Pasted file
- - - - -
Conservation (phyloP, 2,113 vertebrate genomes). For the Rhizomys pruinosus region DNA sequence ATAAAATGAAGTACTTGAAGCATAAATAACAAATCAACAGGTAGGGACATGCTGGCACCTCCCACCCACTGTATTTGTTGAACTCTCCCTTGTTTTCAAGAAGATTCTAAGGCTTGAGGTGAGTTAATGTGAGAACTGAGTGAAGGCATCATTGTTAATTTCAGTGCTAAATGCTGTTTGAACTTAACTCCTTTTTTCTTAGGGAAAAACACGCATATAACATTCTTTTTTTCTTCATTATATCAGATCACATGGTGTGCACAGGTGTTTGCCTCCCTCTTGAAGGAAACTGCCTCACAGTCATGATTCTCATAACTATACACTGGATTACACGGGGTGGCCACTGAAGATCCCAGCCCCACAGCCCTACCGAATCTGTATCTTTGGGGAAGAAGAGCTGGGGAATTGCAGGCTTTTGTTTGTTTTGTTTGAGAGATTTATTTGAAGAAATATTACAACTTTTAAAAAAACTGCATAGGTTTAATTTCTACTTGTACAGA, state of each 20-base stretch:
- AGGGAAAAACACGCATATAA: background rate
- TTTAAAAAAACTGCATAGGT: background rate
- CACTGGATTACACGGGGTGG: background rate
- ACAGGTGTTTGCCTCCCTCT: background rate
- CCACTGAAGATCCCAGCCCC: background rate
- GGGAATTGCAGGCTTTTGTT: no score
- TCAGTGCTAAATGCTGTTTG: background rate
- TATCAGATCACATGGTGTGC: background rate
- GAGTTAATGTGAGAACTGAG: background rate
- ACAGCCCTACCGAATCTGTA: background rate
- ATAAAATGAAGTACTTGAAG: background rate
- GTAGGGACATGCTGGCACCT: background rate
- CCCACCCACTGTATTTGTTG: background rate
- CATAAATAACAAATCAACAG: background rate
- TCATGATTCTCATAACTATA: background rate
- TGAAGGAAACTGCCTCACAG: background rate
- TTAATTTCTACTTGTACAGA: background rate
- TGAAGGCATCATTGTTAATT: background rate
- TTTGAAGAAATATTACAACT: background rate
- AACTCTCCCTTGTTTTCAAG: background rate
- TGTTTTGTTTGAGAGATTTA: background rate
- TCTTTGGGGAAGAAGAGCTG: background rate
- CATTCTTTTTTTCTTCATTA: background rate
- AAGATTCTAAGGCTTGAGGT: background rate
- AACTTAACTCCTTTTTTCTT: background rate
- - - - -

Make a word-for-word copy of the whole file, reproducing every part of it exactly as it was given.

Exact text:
Conservation (phyloP, 2,113 vertebrate genomes). For the Rhizomys pruinosus region DNA sequence ATAAAATGAAGTACTTGAAGCATAAATAACAAATCAACAGGTAGGGACATGCTGGCACCTCCCACCCACTGTATTTGTTGAACTCTCCCTTGTTTTCAAGAAGATTCTAAGGCTTGAGGTGAGTTAATGTGAGAACTGAGTGAAGGCATCATTGTTAATTTCAGTGCTAAATGCTGTTTGAACTTAACTCCTTTTTTCTTAGGGAAAAACACGCATATAACATTCTTTTTTTCTTCATTATATCAGATCACATGGTGTGCACAGGTGTTTGCCTCCCTCTTGAAGGAAACTGCCTCACAGTCATGATTCTCATAACTATACACTGGATTACACGGGGTGGCCACTGAAGATCCCAGCCCCACAGCCCTACCGAATCTGTATCTTTGGGGAAGAAGAGCTGGGGAATTGCAGGCTTTTGTTTGTTTTGTTTGAGAGATTTATTTGAAGAAATATTACAACTTTTAAAAAAACTGCATAGGTTTAATTTCTACTTGTACAGA, state of each 20-base stretch:
- AGGGAAAAACACGCATATAA: background rate
- TTTAAAAAAACTGCATAGGT: background rate
- CACTGGATTACACGGGGTGG: background rate
- ACAGGTGTTTGCCTCCCTCT: background rate
- CCACTGAAGATCCCAGCCCC: background rate
- GGGAATTGCAGGCTTTTGTT: no score
- TCAGTGCTAAATGCTGTTTG: background rate
- TATCAGATCACATGGTGTGC: background rate
- GAGTTAATGTGAGAACTGAG: background rate
- ACAGCCCTACCGAATCTGTA: background rate
- ATAAAATGAAGTACTTGAAG: background rate
- GTAGGGACATGCTGGCACCT: background rate
- CCCACCCACTGTATTTGTTG: background rate
- CATAAATAACAAATCAACAG: background rate
- TCATGATTCTCATAACTATA: background rate
- TGAAGGAAACTGCCTCACAG: background rate
- TTAATTTCTACTTGTACAGA: background rate
- TGAAGGCATCATTGTTAATT: background rate
- TTTGAAGAAATATTACAACT: background rate
- AACTCTCCCTTGTTTTCAAG: background rate
- TGTTTTGTTTGAGAGATTTA: background rate
- TCTTTGGGGAAGAAGAGCTG: background rate
- CATTCTTTTTTTCTTCATTA: background rate
- AAGATTCTAAGGCTTGAGGT: background rate
- AACTTAACTCCTTTTTTCTT: background rate